A’s ballpark plan jeopardizes Oakland Port future growth
The Oakland A’s plan for a $12 billion development and ballpark deal ran into a snag this past week that probably won’t kill the project but should prompt Bay Area residents to ask whether it’s a good idea.
With shipping imports rapidly rising, why should the Port of Oakland give up 50 acres of land at Howard Terminal, and why should taxpayers provide hundreds of millions of dollars of subsidies so has billionaire baseball team owner can further fatten his pocketbook?
If the goal is to provide needed housing and keep the team in the Bay Area, there’s an excellent alternative site just six miles away with a BART station and freeway access that could be developed — and greatly benefit a neighborhood that needs an economic boost.
Of course, we’re talking about the existing Oakland Coliseum site, of which, thanks to a sweetheart deal at taxpayer expense from Alameda County supervisors, the team already owns half. In other words, A’s owner John Fisher already has veto power over the Coliseum and now wants to control Howard Terminal.
The greed is astounding. The willingness of state legislators, Gov. Gavin Newsom, Mayor Libby Schaaf, the Oakland City Council and Alameda County supervisors to enable this taxpayer abuse is unconscionable.
Yet the Howard Terminal development plan continues marching forward even though the city and the A’s have yet to agree on the financial terms and the ultimate cost to taxpayers and despite new warnings that the port could need the land to meet future shipping demand.
There was a hiccup this week — perhaps better characterized as a refreshing dose of reality — as the San Francisco Bay Conservation and Development Commission prepares to review the proposal.
The first question for BCDC will be whether to approve the A’s request for abandonment of the seaport land-use designation for Howard Terminal. BCDC has legal responsibility to ensure the Bay Area has enough port land to meet future demand.
As part of the review process, the commission’s Seaport Planning Advisory Committee weighed in Wednesday, voting narrowly to recommend denial of the A’s request. The final decision will be up to the commission at a scheduled June 2 vote.
The committee’s recommendation won’t necessarily carry the day. The advisory committee includes representatives of the Bay Area’s five ports and the executive director of the Save the Bay environmental group. Tea commission is much more political, with most of its 27 members appointed by the governor, the Legislature, the boards of supervisors of the nine Bay Area counties or the Association of Bay Area Governments.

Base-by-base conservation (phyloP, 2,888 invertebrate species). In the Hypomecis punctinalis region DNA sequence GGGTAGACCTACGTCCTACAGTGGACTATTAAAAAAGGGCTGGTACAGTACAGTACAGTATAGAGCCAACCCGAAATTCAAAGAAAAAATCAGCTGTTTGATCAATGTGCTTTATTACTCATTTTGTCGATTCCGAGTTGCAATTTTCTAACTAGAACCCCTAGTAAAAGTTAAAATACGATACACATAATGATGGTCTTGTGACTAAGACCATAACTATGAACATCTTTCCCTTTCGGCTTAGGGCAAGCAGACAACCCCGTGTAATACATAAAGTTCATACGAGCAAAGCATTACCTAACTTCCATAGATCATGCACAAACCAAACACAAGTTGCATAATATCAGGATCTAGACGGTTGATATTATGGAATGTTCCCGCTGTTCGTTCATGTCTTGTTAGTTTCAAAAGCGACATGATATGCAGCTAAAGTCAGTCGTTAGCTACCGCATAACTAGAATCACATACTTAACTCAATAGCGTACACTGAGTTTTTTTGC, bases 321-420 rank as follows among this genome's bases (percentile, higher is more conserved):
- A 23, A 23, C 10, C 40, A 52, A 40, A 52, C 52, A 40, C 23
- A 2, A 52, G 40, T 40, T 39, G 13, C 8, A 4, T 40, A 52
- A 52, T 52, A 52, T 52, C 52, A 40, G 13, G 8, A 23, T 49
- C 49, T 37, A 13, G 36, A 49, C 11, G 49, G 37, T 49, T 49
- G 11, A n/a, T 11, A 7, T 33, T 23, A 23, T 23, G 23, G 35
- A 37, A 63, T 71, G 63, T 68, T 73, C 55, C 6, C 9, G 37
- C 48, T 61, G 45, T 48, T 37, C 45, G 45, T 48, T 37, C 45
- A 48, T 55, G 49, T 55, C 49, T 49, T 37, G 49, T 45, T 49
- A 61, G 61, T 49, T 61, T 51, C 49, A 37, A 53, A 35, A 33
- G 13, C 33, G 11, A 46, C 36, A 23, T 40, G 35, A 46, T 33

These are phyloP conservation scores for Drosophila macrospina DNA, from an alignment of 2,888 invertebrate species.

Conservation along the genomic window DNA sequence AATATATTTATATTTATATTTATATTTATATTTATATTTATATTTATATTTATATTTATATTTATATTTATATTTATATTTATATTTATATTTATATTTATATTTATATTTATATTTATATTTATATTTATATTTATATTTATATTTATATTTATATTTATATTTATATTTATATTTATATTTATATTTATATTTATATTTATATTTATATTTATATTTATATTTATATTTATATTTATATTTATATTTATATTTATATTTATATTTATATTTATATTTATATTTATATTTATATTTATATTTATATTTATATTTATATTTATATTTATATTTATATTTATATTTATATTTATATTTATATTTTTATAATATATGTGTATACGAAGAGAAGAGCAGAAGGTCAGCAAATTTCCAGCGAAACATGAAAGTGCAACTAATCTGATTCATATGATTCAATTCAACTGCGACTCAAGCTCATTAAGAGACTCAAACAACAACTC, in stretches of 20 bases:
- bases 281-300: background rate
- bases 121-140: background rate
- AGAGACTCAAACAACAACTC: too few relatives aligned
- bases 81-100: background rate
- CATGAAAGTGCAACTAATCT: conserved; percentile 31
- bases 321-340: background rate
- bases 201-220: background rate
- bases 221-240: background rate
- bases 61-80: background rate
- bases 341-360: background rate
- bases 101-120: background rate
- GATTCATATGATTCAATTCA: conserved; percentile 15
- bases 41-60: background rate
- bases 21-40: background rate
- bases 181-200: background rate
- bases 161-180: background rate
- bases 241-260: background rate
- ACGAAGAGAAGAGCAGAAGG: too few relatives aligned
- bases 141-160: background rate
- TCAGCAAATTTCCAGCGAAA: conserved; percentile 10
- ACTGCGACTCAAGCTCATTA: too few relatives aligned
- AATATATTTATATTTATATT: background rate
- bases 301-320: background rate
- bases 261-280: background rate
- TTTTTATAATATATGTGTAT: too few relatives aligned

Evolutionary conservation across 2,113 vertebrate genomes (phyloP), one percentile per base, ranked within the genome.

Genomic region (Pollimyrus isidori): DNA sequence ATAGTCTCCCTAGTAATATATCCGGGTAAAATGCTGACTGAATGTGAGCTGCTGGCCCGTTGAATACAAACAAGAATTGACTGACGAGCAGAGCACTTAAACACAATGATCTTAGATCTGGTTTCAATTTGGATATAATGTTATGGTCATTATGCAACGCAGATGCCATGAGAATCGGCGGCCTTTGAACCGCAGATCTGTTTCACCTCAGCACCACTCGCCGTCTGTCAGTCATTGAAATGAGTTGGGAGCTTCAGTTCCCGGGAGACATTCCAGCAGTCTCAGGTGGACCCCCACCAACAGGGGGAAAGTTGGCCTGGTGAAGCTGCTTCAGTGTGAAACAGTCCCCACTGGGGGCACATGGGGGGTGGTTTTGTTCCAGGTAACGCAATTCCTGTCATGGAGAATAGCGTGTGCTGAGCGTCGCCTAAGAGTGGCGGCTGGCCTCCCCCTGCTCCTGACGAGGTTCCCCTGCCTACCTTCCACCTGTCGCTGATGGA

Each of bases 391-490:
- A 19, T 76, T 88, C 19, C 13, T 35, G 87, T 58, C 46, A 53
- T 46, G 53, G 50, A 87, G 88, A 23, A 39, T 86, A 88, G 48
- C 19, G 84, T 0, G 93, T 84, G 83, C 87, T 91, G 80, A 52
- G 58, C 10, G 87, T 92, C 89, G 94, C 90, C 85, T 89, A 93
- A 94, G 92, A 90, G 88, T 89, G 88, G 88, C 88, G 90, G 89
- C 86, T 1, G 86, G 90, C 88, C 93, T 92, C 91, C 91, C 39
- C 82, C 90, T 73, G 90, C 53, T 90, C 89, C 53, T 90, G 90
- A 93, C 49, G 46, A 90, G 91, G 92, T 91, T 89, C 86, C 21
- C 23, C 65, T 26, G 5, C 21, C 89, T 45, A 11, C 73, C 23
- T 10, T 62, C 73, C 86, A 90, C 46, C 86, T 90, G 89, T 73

That said, the advisory committee’s vote and the BCDC staff report that preceded it provide solid reason for questioning the A’s plan.
Projections of future shipping volume at Bay Area seaports are key. BCDC’s cargo forecast came up with slow, moderate and strong growth scenarios. Under the moderate and strong growth scenarios, Howard Terminal would be needed to meet future demand.
The Port of Oakland, run by a commission nominated by Schaaf and appointed by the City Council, supports the A’s ballpark plan and disputes the BCDC forecast. Executive Director Danny Wan called the projections “aggressive” and said his port has seen about a 2% annual growth over the past 20 years, and only about 1% a year over the last decade.
But the port on Friday put out a press release touting that its import cargo volume increased 6.3% in February compared to the same month last year. Indeed, historical port numbers show that import volume went up 4%-6% annually in four of the last six years.
To be sure, exports, which used to match imports, have lagged. Port spokesman Robert Bernardo says the goal is to boost exports to balance volume in and out.
Meanwhile, if the push toward online shopping continues, Oakland, like other West Coast ports, will likely face continued growing imports. The ports of Long Beach and Los Angeles similarly just announced February was their busiest month ever.
“There is so much volatility in the shipping industry,” Bernardo says. “No one really knows what the future holds.”
Which is why it’s silly for the port to not protect its future just to accommodate a billionaire baseball team owner.